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    What is the pK?

    What does it mean when the pK decreases (in terms of reactants and products)?

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    Wikipedia explains this fairly well: http://en.wikipedia.org/wiki/Dissociation_constant
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    pK is the acid dissociation constant.

    http://www.answers.com/acid%20constant
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    (Original post by Revenged)
    What is the pK?

    What does it mean when the pK decreases (in terms of reactants and products)?

    Thanks
    As pK decreases, Kd increases and you get more of the dissociated form
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    (Original post by Gnarl)
    pK is the acid dissociation constant.

    http://www.answers.com/acid%20constant
    Strictly, Ka is the acid dissociation constant

    pKa is the pK of an acid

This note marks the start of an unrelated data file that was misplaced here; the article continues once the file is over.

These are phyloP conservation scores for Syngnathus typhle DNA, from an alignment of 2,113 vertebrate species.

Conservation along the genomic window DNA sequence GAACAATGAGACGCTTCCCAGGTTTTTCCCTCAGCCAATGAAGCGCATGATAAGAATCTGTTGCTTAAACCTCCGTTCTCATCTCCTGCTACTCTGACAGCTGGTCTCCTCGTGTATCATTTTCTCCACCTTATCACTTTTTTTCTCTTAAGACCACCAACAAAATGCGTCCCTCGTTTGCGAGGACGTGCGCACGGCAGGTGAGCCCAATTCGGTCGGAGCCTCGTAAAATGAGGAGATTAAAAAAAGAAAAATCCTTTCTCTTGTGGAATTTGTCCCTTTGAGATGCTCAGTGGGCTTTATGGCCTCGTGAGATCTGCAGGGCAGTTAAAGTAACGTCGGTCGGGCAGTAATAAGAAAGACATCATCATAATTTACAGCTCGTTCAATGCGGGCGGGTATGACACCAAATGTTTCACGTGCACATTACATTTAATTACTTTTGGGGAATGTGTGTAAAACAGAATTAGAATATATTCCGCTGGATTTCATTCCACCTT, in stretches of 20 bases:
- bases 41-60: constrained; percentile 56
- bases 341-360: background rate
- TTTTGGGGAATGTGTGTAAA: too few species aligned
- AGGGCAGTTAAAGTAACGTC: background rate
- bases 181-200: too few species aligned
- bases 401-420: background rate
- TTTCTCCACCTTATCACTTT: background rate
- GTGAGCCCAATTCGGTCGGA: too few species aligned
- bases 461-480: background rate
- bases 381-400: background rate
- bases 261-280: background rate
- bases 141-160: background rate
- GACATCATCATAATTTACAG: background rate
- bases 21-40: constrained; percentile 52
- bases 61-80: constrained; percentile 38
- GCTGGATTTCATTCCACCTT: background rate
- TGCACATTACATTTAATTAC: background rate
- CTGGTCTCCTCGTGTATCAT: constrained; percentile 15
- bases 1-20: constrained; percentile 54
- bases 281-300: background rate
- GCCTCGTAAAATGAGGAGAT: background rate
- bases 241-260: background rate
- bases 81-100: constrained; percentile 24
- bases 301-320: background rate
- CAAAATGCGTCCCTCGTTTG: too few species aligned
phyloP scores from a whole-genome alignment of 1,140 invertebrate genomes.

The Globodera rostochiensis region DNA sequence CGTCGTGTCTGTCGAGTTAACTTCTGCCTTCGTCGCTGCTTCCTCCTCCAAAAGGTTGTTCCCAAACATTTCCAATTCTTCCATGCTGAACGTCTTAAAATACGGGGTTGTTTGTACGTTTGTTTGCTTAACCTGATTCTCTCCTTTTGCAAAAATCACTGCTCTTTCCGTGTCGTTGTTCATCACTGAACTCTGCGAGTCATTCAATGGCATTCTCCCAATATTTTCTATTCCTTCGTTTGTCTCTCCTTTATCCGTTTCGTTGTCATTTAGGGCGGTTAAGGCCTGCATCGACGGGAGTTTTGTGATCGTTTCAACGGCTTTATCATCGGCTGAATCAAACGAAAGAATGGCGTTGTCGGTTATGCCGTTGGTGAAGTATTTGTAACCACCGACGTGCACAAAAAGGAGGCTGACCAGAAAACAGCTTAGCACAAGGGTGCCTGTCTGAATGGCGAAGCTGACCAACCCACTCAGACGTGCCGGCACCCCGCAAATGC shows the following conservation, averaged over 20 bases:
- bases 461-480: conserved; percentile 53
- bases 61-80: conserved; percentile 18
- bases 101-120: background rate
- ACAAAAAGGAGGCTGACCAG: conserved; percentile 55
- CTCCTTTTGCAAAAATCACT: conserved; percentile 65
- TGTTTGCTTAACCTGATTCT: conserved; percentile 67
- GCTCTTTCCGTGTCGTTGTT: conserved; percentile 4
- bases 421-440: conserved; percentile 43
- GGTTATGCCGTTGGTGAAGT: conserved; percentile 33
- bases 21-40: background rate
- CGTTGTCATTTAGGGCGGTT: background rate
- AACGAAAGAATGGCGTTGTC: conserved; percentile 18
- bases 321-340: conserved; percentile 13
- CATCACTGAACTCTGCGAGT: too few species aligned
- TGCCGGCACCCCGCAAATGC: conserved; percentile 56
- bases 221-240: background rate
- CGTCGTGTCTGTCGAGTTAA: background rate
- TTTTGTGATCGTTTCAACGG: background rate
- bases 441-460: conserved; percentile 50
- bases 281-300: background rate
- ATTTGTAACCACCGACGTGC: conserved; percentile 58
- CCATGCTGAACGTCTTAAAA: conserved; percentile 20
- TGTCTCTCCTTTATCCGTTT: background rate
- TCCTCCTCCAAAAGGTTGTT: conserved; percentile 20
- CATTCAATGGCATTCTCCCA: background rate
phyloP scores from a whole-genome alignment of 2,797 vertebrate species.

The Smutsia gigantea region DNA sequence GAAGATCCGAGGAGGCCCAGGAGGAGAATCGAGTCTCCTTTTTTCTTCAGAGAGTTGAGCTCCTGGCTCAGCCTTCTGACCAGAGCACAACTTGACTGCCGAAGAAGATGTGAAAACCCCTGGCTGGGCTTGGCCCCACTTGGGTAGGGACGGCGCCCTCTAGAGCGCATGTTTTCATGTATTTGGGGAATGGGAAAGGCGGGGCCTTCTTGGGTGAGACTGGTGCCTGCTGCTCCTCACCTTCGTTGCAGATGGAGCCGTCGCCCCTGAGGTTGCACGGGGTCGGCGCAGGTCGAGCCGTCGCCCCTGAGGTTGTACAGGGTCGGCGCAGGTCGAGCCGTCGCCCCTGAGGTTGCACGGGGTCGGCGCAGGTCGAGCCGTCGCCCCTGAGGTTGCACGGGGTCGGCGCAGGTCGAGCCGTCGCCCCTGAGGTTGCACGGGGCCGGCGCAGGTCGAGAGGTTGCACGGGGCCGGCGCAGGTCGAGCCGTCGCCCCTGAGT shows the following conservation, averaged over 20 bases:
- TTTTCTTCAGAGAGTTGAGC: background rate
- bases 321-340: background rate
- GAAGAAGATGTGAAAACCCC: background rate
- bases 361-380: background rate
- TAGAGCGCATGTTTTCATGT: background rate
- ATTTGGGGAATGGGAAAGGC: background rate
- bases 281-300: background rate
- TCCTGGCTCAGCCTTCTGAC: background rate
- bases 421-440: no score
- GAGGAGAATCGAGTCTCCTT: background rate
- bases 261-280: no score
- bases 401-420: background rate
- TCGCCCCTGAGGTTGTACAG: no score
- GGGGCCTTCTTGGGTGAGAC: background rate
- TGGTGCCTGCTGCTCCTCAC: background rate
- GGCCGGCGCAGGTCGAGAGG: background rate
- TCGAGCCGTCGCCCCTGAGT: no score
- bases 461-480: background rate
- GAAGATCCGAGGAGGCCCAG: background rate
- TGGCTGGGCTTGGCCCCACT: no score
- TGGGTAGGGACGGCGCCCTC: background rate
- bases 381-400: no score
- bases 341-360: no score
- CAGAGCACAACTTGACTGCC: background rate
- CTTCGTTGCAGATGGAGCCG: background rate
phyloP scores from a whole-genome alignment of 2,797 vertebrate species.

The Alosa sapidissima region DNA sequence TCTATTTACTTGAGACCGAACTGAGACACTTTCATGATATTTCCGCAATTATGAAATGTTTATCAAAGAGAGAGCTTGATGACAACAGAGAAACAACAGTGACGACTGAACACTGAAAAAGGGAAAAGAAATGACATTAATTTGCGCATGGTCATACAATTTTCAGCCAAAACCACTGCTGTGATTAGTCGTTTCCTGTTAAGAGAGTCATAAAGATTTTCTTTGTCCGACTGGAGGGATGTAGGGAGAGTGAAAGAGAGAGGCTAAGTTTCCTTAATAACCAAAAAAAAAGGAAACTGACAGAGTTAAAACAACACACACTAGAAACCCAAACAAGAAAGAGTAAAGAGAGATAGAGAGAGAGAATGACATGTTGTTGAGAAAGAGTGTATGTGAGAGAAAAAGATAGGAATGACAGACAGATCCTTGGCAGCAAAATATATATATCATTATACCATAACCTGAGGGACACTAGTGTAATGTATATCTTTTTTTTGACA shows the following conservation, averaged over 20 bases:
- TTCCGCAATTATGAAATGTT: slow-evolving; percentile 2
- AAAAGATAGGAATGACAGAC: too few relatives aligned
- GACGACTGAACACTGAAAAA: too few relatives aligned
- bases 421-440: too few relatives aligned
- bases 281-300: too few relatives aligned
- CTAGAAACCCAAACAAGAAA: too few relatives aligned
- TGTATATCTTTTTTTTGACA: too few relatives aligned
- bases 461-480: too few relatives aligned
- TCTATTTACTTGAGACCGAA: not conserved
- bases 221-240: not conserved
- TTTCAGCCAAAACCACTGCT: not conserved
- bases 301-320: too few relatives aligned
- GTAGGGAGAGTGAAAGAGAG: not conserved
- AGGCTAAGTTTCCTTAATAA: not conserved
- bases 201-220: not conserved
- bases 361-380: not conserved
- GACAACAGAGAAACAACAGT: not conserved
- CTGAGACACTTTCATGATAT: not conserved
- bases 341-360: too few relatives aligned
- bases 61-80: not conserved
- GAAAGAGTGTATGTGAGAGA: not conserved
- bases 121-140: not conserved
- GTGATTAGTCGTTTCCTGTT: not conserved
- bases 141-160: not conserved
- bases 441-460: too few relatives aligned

pK can be related to any dissociation - doesn't have to be an acid (it is often used in biology for enzyme/substrate binding for example)
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    (Original post by oxymoron)
    Strictly, Ka is the acid dissociation constant

    pKa is the pK of an acid

    pK can be related to any dissociation - doesn't have to be an acid (it is often used in biology for enzyme/substrate binding for example)
    Ah I see, I assumed pKa as the thread's posted in the chemistry forum.
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    (Original post by Gnarl)
    Ah I see, I assumed pKa as the thread's posted in the chemistry forum.
    Yes, well it is a chemistry concept - just used in biology sometimes.

    pKa is a specific form of the pK (as is pKw - dissociation of water)
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    (Original post by oxymoron)
    Yes, well it is a chemistry concept - just used in biology sometimes.

    pKa is a specific form of the pK (as is pKw - dissociation of water)
    "The conjugation of cholic acid with glycine lowers its pK"

    So if the pKa is lowered, this increases the Ka and more H+ ions are released from cholic acid?
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    (Original post by Revenged)
    "The conjugation of cholic acid with glycine lowers its pK"

    So if the pKa is lowered, this increases the Ka and more H+ ions are released from cholic acid?
    Yes, exactly.
 
 
 
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